The Best of Intentions: The Triumphs and Failures of the Great Society Under Kennedy, Johnson, and Nixon

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Doubleday, 1996 - Economic assistance, Domestic - 399 pages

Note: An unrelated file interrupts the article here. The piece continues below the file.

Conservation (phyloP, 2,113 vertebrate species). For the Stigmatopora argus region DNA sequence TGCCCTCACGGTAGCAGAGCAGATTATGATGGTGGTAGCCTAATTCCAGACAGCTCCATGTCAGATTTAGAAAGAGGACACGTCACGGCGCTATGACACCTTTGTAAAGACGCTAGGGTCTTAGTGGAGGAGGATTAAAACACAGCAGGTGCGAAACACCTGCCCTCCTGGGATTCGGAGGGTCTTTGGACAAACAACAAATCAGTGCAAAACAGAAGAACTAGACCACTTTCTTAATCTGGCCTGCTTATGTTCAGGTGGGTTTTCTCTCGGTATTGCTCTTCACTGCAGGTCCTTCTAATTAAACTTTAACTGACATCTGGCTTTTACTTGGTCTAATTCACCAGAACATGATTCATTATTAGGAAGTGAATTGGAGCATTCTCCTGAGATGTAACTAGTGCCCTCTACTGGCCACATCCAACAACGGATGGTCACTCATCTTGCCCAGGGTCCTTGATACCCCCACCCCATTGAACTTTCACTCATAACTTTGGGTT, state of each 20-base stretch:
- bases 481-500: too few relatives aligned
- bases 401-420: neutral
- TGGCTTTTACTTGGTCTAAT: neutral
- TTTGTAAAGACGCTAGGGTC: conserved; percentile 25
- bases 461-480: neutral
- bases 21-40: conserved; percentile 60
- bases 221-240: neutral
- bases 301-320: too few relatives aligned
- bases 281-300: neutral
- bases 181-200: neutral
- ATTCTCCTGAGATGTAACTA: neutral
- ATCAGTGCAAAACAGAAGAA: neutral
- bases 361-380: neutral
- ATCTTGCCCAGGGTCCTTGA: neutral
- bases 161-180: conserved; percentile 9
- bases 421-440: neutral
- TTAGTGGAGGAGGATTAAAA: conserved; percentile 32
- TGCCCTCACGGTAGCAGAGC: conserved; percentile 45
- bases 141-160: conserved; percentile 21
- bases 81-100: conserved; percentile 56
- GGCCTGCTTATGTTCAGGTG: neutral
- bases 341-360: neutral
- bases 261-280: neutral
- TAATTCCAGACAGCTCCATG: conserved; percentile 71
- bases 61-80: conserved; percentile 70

The Best of Intentions explores the politics, the people, and the ins and outs of the Great Society programs - and how, inevitably, they began to go awry. Beginning with the Kennedy administration's early, futile efforts to alter the social landscape of poverty and education, Pulitzer Prize-winning historian Irwin Unger traces the evolution of the Great Society programs and agenda, chronicling the relentless and savvy persistence of LBJ to push JFK's programs through - and make them his own. Yet almost on the eve of his triumph, the foundation of the Great Society had already begun to shift and crumble. Now, thirty years later, the Republican Congress is reconsidering those Great Society programs, arguing that they have grown to consume the national budget and reshape, to our detriment, social policy. An epic exploration of people and politics in an age of unrest, The Best of Intentions is the first comprehensive history of a legislative program that continues to dominate today's political scene.

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